Saturday, March 14, 2015

The Great Locomotive Chase ( 1956 )

Over at Wide Screen World, Rich is hosting the fantastic Cinemascope Blogathon along with Becky from ClassicBecky's Brain Food. It will be running between March 13-16th, so if you enjoy reading this post then head on over to their sites and check out all the wonderful articles about Cinemascope films. 

Cinemascope was the first widescreen filming process which through the use of a simple lens attached to a regular 35mm film camera was able to capture panoramic scenes not previously possible. The final result was an image that was two-and-a-half times as wide as it was high and resulted in an aspect ratio closely resembling that of human eyesight. The first film to utilize this sumptuous technique was The Robe in 1953. It was a grand and beautiful new way of seeing a film and, within a year, others were being shot using the widescreen lens and theatres across America were being converted to accommodate the new process with a wider, slightly curved projection screen. 

Of all the hundreds of wonderful Cinemascope films released between 1953 and 1967, we chose The Great Locomotive Chase for our post because of its great use of location settings which were really emphasized by the wide-camera lens and, of course, because it is a Disney film...only the second Disney production to use the new process. 


Fess Parker was making a hit with younger audiences in his role of Davy Crockett on television and in the live-action film Davy Crockett, King of the Wild Frontier ( 1955 ), so Walt Disney decided to cast him as the lead in his latest project about the Andrews Raiders and their daring theft of the locomotive, The General, during the Civil War.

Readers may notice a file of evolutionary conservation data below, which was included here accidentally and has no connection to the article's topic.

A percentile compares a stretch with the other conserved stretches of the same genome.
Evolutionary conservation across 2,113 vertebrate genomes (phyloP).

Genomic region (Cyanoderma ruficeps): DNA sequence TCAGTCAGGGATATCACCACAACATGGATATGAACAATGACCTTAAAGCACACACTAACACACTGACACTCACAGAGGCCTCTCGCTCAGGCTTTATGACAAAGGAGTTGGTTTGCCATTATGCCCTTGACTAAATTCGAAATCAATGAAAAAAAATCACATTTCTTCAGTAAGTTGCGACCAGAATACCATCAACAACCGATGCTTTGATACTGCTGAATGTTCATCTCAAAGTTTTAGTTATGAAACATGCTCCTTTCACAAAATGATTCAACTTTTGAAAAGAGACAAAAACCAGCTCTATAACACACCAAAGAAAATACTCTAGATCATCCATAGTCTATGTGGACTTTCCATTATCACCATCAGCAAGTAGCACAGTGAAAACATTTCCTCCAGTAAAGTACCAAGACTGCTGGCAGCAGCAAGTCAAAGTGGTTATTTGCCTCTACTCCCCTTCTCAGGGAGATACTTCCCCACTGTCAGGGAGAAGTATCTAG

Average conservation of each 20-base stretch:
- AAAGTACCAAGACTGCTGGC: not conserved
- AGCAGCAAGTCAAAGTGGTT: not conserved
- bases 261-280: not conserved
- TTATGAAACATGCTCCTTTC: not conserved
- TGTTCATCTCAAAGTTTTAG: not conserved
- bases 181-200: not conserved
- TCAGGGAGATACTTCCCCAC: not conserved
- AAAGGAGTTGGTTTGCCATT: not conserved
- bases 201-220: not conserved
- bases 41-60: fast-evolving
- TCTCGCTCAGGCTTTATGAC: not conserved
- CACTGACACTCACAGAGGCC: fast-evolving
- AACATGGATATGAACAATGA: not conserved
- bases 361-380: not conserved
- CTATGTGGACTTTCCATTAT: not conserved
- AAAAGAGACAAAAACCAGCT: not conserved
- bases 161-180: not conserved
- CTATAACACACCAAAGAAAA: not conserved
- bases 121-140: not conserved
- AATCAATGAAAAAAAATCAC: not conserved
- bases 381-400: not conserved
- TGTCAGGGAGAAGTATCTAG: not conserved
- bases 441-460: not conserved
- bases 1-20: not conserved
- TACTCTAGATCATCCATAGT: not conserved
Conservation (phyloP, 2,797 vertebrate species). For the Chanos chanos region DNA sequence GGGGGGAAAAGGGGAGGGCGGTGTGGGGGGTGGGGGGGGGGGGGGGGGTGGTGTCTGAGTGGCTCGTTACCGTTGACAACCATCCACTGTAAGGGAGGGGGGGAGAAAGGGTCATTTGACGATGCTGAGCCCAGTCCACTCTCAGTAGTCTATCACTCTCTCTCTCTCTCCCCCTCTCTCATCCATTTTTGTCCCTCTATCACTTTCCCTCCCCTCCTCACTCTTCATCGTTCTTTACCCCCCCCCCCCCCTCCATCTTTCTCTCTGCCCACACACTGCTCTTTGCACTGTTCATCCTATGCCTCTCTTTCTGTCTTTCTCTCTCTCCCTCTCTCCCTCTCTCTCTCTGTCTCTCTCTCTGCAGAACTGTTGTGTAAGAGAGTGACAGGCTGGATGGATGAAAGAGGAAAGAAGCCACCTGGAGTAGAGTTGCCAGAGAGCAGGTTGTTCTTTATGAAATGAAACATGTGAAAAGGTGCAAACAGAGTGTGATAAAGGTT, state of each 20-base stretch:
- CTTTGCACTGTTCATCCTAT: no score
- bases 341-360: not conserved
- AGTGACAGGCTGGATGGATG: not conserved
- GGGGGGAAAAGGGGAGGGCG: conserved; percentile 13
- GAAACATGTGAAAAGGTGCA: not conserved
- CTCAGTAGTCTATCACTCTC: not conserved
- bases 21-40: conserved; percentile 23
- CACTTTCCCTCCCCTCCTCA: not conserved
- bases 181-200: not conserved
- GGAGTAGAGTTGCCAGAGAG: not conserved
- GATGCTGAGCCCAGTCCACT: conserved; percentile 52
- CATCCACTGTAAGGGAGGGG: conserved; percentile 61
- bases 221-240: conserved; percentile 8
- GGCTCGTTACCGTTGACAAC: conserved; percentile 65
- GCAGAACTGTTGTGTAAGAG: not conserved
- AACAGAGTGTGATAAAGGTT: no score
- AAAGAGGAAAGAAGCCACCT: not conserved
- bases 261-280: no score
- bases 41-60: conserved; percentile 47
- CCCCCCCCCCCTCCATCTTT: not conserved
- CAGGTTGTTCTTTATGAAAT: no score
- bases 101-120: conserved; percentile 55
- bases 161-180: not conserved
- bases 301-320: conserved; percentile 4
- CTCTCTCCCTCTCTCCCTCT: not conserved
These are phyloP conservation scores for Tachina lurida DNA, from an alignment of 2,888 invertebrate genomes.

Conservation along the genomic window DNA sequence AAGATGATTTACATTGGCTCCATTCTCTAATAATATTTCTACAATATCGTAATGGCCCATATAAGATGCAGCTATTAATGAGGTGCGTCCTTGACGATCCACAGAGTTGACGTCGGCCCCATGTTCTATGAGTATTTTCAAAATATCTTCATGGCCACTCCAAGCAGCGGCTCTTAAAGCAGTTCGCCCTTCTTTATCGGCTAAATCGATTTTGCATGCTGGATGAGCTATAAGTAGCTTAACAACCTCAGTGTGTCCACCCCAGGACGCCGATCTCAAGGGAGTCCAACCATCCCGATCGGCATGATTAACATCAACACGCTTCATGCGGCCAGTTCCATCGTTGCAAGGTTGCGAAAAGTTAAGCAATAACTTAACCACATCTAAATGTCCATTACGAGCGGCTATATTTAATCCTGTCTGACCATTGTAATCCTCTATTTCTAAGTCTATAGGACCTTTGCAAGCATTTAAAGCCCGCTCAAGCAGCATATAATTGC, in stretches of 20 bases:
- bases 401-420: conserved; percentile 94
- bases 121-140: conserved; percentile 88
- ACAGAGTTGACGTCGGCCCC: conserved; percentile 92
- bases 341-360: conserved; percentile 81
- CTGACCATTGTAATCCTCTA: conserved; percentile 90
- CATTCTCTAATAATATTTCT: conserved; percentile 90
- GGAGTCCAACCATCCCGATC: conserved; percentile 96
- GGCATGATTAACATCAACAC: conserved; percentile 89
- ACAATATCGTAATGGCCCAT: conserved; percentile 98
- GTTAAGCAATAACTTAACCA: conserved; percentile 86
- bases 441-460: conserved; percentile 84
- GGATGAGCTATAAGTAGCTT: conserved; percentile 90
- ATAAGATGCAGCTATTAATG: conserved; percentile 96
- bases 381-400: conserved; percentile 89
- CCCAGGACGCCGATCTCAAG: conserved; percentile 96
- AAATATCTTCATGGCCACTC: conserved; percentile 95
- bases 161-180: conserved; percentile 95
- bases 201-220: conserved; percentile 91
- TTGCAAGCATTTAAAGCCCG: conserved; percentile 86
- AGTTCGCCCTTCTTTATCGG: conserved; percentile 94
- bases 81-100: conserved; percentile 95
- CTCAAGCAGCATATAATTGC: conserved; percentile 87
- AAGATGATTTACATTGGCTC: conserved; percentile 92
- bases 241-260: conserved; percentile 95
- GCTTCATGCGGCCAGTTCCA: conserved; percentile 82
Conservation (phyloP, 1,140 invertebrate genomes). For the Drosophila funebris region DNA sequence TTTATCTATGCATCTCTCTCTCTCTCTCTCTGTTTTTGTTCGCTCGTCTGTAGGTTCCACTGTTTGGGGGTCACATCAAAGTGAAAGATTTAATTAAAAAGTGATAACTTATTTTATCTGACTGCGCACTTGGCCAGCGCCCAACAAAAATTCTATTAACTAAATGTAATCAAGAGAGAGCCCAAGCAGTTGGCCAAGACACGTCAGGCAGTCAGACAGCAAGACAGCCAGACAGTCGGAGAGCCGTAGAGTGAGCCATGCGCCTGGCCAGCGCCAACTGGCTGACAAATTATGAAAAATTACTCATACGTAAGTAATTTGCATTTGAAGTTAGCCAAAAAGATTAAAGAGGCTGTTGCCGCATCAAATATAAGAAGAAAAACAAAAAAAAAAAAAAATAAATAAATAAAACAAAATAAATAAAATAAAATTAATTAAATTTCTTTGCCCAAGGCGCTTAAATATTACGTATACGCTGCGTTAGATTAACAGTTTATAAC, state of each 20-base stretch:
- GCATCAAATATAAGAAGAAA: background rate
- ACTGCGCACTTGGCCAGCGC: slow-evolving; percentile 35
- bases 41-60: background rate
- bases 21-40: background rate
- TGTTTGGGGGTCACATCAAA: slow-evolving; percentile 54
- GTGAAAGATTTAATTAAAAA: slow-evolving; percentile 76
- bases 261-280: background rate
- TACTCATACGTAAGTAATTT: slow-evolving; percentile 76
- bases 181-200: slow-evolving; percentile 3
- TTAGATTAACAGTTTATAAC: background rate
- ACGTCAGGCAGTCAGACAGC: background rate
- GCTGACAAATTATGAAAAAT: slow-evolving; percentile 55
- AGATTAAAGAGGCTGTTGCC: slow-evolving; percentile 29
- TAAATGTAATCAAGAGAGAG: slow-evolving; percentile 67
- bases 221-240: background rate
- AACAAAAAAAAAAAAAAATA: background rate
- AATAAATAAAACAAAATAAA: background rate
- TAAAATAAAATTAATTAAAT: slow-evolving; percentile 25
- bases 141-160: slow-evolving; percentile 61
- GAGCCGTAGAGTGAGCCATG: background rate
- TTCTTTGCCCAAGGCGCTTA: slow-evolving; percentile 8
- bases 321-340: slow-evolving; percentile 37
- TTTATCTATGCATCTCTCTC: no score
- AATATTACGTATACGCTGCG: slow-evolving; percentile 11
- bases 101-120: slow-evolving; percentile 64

James J. Andrews was a Union spy who, along with a regiment of volunteer soldiers, was ordered to penetrate the South. Pretending to be Kentucky civilians on their way to join the Confederate army, they were to board a train, abscond with it and, then, chugging along on the track northward, burn all the bridges behind them. It was an excellent plan and, had it succeeded, would have made fools of the Confederates and have thrown a major wrench in the war, for the South was receiving supplies from this one main railroad line. 


However, Andrews did not reckon with the dogged persistence of a young conductor, William A. Fuller ( portrayed by Jeffrey Hunter ), who certainly was not happy to find his train stolen from under his very nose! 

Buster Keaton had filmed a humorous version of this famous event in his 1926 silent classic The General, but Walt wanted this version to be more serious and to bring the history and adventure of the circumstances alive to his viewers. The production team accomplished this quite admirably and The Great Locomotive Chase brims with excitement, especially throughout the chase sequences. 


Selecting Cinemascope for this production was a wise choice because it allowed the camera to capture much more of the beautiful scenery of Northern Georgia during the autumn months, and the striking scenes of the vintage locomotives passing along the entire length of the picture. Oddly enough, the best background sceneries were not filmed at all, but were drawn by that talented matte artist Peter Ellenshaw.